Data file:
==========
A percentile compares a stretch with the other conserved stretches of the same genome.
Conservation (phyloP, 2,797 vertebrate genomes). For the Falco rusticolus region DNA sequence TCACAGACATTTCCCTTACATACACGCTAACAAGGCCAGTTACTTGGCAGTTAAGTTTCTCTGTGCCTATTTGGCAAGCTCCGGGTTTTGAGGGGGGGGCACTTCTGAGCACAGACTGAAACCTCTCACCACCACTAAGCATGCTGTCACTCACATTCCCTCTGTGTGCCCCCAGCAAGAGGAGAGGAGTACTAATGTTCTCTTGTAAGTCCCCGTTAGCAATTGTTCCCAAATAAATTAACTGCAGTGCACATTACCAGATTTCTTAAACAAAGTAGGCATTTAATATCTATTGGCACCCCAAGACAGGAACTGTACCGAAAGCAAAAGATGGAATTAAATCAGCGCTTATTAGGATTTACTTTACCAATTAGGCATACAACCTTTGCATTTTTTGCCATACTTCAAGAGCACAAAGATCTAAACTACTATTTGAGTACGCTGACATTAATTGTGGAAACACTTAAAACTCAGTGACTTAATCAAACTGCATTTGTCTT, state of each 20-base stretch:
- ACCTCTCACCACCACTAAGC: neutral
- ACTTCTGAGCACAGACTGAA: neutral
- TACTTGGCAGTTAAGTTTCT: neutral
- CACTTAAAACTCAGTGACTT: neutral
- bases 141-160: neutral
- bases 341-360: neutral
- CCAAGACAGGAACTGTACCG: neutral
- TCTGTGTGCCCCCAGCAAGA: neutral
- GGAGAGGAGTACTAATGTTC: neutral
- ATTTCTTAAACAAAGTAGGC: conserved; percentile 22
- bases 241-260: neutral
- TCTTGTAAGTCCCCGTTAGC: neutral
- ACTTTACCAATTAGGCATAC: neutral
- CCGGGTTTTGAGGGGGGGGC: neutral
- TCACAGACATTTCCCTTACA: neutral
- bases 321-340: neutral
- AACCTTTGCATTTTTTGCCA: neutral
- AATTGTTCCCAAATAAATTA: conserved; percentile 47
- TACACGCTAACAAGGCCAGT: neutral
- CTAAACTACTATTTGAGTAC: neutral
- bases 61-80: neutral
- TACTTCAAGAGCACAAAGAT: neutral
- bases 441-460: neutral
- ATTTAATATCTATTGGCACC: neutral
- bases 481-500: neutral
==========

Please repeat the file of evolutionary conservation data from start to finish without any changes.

A percentile compares a stretch with the other conserved stretches of the same genome.
Conservation (phyloP, 2,797 vertebrate genomes). For the Falco rusticolus region DNA sequence TCACAGACATTTCCCTTACATACACGCTAACAAGGCCAGTTACTTGGCAGTTAAGTTTCTCTGTGCCTATTTGGCAAGCTCCGGGTTTTGAGGGGGGGGCACTTCTGAGCACAGACTGAAACCTCTCACCACCACTAAGCATGCTGTCACTCACATTCCCTCTGTGTGCCCCCAGCAAGAGGAGAGGAGTACTAATGTTCTCTTGTAAGTCCCCGTTAGCAATTGTTCCCAAATAAATTAACTGCAGTGCACATTACCAGATTTCTTAAACAAAGTAGGCATTTAATATCTATTGGCACCCCAAGACAGGAACTGTACCGAAAGCAAAAGATGGAATTAAATCAGCGCTTATTAGGATTTACTTTACCAATTAGGCATACAACCTTTGCATTTTTTGCCATACTTCAAGAGCACAAAGATCTAAACTACTATTTGAGTACGCTGACATTAATTGTGGAAACACTTAAAACTCAGTGACTTAATCAAACTGCATTTGTCTT, state of each 20-base stretch:
- ACCTCTCACCACCACTAAGC: neutral
- ACTTCTGAGCACAGACTGAA: neutral
- TACTTGGCAGTTAAGTTTCT: neutral
- CACTTAAAACTCAGTGACTT: neutral
- bases 141-160: neutral
- bases 341-360: neutral
- CCAAGACAGGAACTGTACCG: neutral
- TCTGTGTGCCCCCAGCAAGA: neutral
- GGAGAGGAGTACTAATGTTC: neutral
- ATTTCTTAAACAAAGTAGGC: conserved; percentile 22
- bases 241-260: neutral
- TCTTGTAAGTCCCCGTTAGC: neutral
- ACTTTACCAATTAGGCATAC: neutral
- CCGGGTTTTGAGGGGGGGGC: neutral
- TCACAGACATTTCCCTTACA: neutral
- bases 321-340: neutral
- AACCTTTGCATTTTTTGCCA: neutral
- AATTGTTCCCAAATAAATTA: conserved; percentile 47
- TACACGCTAACAAGGCCAGT: neutral
- CTAAACTACTATTTGAGTAC: neutral
- bases 61-80: neutral
- TACTTCAAGAGCACAAAGAT: neutral
- bases 441-460: neutral
- ATTTAATATCTATTGGCACC: neutral
- bases 481-500: neutral